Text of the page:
Recently, I watched the mini-series “Genius,” on the National Geographic Channel, which was the story of the life of Albert Einstein. Einstein struggled for most of his early life with the fact that he viewed the world through a different prism; that his ideas of physics were abstract and difficult to prove. And, on top of everything, he was living as a Jewish physicist in Germany, during the rise of Hitler.

His early academic life was conflicted, as he was often passed over for both collegiate recognition and awards.  Yet, he had the resilience to move forward with confidence in himself and competence in his ability.

According to the Harvard Business Review (01/05/2015, Andrea Ovens) “Resiliency is the ability to recover from setbacks, recover from change, and keep going in the face of adversity.” No matter what happened in Einstein’s life – ultimately culminating in the loss of his wife and family, he continued forward, never giving up on the ideas that were formatting his goals.

His resilience gave the 20th century, and hence the world, most of the technological advances that we benefit from today. Not only in the space program, but in the computer, the microwave, and so forth. And, his work has transferred into collateral areas of discovery, which may ultimately be the source of clean energy for the world, such as cold fusion.

Looking at Einstein’s life, you can easily see the importance of resiliency. And, like compassion and empathy, resiliency can be taught – not only to ourselves but to our children.

The Power of Resiliency

Resilient children and adults have several characteristics in common:

  • They do not take failure personally, but rather think in terms of restructuring errors, while looking for different avenues to approach problem-solving.

When my own children were little, my husband, Jenard would drive them to school by a different route each day, because he wanted to show them that there was more than one way to arrive at a conclusion. Of course, that is the key to problem-solving, to not get personally invested in one direction – but to open your mind to all possibilities.

  • Resilient children and adults focus on commitment, responsibility, and obligation; not only to self, but to others. These, are the characteristics that are necessary for relationship, and they transfer to your wants, needs, and goals.
  • Resilient children and adults learn to prioritize. They put their energy where it will get the best results, and learn early how to focus their time on things that are within their control; rather than scatter their energy in areas unrelated to their goals.

Another perfect example of resiliency is Madam Curie. In 1903 and again in 1911, Madam Curie received the Nobel Prize in Physics for the discovery and study of two previously unknown elements – Polonium and Radium. Imagine, a woman in the early 1900’s, working under impossible conditions at the Sorbonne, in a lab that was vulnerable to the elements of cold and rain, while experimenting with radio-active material. Her resilience changed the world forever,   as did her intention to create ways to advance diagnostic tools for medical care, both on the battle field and at home.

  • Resilient children and adults use optimistic self-talk; understanding how to converse and confront their own inner critic. This, allows them to let go of what no longer emotionally serves them. For example, the critical voice of childhood and the insecurities that no longer relate to the confident and competent adult of today.
  • Resilient children and adults view failure as temporary and do not transfer the experience of failure onto the next project, but rather percolate until new ideas emerge.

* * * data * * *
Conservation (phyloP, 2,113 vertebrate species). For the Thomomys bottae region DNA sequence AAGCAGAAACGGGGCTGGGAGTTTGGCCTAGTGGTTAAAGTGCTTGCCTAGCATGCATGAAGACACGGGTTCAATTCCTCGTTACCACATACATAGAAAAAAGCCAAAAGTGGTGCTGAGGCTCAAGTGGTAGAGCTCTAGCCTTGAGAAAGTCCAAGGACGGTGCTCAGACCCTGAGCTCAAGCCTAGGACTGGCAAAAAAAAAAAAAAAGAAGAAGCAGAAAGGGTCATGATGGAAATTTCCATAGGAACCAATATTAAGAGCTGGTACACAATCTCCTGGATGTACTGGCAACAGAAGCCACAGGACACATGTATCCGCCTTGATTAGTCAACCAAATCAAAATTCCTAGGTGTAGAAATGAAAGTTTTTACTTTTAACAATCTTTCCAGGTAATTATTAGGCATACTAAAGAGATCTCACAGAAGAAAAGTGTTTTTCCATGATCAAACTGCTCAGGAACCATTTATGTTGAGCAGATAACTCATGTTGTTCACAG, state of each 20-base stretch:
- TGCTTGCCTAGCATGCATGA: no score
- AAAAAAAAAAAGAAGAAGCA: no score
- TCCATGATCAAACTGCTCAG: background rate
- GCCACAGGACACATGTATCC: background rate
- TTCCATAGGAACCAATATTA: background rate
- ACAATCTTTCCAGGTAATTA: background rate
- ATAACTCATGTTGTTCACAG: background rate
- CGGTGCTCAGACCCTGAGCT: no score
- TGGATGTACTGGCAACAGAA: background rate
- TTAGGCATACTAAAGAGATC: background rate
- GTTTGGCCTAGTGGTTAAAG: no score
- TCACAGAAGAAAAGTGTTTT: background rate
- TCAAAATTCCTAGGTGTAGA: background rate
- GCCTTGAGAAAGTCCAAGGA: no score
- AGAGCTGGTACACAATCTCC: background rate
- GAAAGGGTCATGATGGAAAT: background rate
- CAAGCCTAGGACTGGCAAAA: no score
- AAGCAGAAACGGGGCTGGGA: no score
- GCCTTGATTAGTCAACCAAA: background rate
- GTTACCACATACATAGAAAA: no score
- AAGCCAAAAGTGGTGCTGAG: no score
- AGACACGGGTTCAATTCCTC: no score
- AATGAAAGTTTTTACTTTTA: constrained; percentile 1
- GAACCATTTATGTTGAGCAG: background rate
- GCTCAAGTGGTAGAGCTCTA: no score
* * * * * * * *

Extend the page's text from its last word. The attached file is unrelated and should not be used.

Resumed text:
• Resilient children and adults don’t cry over spilt milk. Instead, they see problems as short-term obstacles from which they can garner or gain knowledge.
  • Resilient children and adults don’t play the “blame game”, castigating themselves. Consequently, when confronted by the defeat of an enterprise, they consider that the project or venture failed – not that they failed.

Look for Part II of my blog on the Power of Resiliency, and I will teach you how to develop both resiliency skills and techniques.


  • Dr. Gail Gross

    Author and Parenting, Relationships, and Human Behavior Expert

    Dr. Gail Gross, Ph.D., Ed.D., M.Ed., a member of the American Psychological Association (APA) and member of APA Division 39, is a nationally recognized family, child development, and human behavior expert, author, and educator. Her positive and integrative approach to difficult issues helps families navigate today’s complex problems. Dr. Gross is frequently called upon by national and regional media to offer her insight on topics involving family relationships, education, behavior, and development issues. A dependable authority, Dr. Gross has contributed to broadcast, print and online media including CNN, the Today Show, CNBC's The Doctors, Hollywood Reporter, FOX radio, FOX’s The O’Reilly Factor, MSNBC, The New York Times, The Wall Street Journal, The Washington Post, Times of India, People magazine, Parents magazine, Scholastic Parent and Child Magazine, USA Today, Univision, ABC, CBS, and KHOU's Great Day Houston Show. She is a veteran radio talk show host as well as the host of the nationally syndicated PBS program, “Let’s Talk.” Also, Dr. Gross has written a semi-weekly blog for The Huffington Post and has blogged at since 2013. Recently, Houston Women's Magazine named her One of Houston's Most Influential Women of 2016. Dr. Gross is a longtime leader in finding solutions to the nation’s toughest education challenges. She co-founded the first-of-its kind Cuney Home School with her husband Jenard, in partnership with Texas Southern University. The school serves as a national model for improving the academic performance of students from housing projects by engaging the parents. Dr. Gross also has a public school elementary and secondary campus in Texas that has been named for her. Additionally, she recently completed leading a landmark, year-long study in the Houston Independent School District to examine how stress-reduction affects academics, attendance, and bullying in elementary school students, and a second study on stress and its effects on learning. Such work has earned her accolades from distinguished leaders such as the Dalai Lama, who presented her with the first Spirit of Freedom award in 1998. More recently, she was honored in 2013 with the Jung Institute award. She also received the Good Heart Humanitarian Award from Jewish Women International, Perth Amboy High School Hall of Fame Award, the Great Texan of the Year Award, the Houston Best Dressed Hall of Fame Award, Trailblazer Award, Get Real New York City Convention's 2014 Blogging Award, and Woman of Influence Award. Dr. Gross’ book, The Only Way Out Is Through, is available on Amazon now and offers strategies for life’s transitions including coping with loss, drawing from dealing with the death of her own daughter. Her next book, How to Build Your Baby’s Brain, is also available on Amazon now and teaches parents how to enhance their child’s learning potential by understanding and recognizing their various development stages. And her first research book was published by Random House in 1987 on health and skin care titled Beautiful Skin. Dr. Gross has created 8 audio tapes on relaxation and stress reduction that can be purchased on Most recently, Dr. Gross’s book, The Only Way Out is Through, was named a Next Generation Indie Book Awards Silver Medal finalist in 2020 and Winner of the 2021 Independent Press Awards in the categories of Death & Dying as well as Grief. Her latest book, How to Build Your Baby’s Brain, was the National Parenting Product Awards winner in 2019, the Nautilus Book Awards winner in 2019, ranked the No. 1 Best New Parenting Book in 2019 and listed among the Top 10 Parenting Books to Read in 2020 by BookAuthority, as well as the Next Generation Indie Book Awards Gold Medal winner in 2020 and Winner of the 2021 Independent Press Awards in the category of How-To. Dr. Gross received a BS in Education and an Ed.D. (Doctorate of Education) with a specialty in Curriculum and Instruction from the University of Houston. She earned her Master’s degree in Secondary Education with a focus on Psychology from the University of St. Thomas in Houston. Dr. Gross received her second PhD in Psychology, with a concentration in Jungian studies. Dr. Gross was the recipient of Kappa Delta Pi An International Honor Society in Education. Dr. Gross was elected member of the International English Honor Society Sigma Tau Delta.